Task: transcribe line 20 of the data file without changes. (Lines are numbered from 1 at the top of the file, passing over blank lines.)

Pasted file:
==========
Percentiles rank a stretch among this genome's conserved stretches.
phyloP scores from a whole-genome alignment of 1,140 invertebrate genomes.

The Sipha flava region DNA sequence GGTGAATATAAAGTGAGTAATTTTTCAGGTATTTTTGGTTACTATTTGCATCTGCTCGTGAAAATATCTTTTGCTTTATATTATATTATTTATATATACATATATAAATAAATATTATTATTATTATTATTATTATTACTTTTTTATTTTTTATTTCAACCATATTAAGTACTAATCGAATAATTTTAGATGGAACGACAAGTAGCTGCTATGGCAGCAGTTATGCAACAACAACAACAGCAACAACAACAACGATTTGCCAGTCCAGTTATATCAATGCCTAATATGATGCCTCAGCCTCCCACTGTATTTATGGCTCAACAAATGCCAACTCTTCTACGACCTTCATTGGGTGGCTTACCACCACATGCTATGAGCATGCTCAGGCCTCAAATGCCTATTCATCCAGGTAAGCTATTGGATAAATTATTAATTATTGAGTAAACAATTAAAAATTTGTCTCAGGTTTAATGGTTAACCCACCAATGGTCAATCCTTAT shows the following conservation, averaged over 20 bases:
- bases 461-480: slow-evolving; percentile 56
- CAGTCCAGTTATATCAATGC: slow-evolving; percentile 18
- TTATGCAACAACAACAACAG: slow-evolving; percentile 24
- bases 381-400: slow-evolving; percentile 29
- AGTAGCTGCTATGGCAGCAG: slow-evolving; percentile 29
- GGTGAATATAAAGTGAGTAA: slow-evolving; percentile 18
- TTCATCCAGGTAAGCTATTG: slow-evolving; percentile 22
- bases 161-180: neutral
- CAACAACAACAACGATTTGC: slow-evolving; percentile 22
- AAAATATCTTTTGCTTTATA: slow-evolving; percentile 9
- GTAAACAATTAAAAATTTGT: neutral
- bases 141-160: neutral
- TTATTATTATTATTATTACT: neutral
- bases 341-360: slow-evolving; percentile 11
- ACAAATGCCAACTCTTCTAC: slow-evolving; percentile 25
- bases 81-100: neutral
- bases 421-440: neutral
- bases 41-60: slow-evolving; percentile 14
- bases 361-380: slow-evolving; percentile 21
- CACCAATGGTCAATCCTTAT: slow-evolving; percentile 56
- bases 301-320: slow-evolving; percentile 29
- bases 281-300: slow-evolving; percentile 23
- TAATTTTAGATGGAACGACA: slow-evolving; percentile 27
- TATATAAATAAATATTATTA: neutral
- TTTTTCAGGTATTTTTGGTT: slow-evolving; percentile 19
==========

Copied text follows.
- bases 421-440: neutral